It is not so very long ago that a significant proportion of the population would have accepted, at least as an aspiration, the view of most Christian churches that sex was something that should happen within marriage, meaning heterosexual marriage. Views on sexual morality have changed – and a good thing too. By not altering its teaching to move with the tiems, the Roman Catholic Church has come to appear at best anachronistic, and at worst bigoted. Even most practising Catholics have moved on and their views on divorce, gay and lesbian rights, contraception and abortion tend to have more in common with non-Catholics than with the Pope.
And yet, like it or not, Christianity is part of national life. Christian organisations have a long tradition of doing humanitarian and philanthropic work, so the notion that they cannot follow the Church’s teaching in so doing. I can see how it might feel that Christian organisations are being prevented from following Christian morality in the way they work.
For me, as a Liberal and a Catholic, I can understand both sides’ point of view. The question is whether the Church is genuinely concerned to abide by the tenets of its own teaching or whether it is just engaging in a sly bit of homophobia. If the former then no doubt the Catholic adoption agencies refuse to give babies for adoption to heterosexual couples who are cohabiting or where one or both parties have previously been divorced.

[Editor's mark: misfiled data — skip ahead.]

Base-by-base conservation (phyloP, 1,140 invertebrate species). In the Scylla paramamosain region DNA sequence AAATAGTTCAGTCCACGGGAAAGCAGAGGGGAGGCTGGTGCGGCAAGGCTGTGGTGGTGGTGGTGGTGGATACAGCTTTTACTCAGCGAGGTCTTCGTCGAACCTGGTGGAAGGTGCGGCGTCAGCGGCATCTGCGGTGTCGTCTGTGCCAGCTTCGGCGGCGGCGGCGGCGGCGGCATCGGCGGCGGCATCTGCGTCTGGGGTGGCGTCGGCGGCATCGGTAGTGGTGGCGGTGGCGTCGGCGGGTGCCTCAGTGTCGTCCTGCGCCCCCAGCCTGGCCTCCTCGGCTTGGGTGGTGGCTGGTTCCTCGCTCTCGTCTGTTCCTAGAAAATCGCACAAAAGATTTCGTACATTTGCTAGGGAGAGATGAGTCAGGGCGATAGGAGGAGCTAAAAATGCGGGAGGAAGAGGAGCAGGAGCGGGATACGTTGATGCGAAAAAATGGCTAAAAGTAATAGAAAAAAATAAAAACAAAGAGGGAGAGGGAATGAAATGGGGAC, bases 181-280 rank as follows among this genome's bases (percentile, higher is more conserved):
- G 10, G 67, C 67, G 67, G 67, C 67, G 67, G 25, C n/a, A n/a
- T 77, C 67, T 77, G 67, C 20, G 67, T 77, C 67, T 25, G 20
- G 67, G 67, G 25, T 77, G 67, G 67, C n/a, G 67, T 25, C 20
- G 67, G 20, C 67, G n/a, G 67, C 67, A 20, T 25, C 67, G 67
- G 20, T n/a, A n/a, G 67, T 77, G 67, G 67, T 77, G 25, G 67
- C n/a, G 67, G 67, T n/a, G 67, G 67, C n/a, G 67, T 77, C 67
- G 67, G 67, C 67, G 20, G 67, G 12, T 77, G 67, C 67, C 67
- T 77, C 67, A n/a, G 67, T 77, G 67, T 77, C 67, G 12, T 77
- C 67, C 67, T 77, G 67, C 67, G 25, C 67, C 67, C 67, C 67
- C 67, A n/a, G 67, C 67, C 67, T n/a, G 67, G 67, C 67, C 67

If the point is that these agencies exist to find Catholic homes for Catholic children then just possibly it’s fair to allow them to discriminate in favour of couples who are within a marital unit that the Church recognises. Otherwise it might be difficult to bring the children up as Catholics.
If it is just same-sex couples who are being singled out, then the churches’ moral case falls to the ground.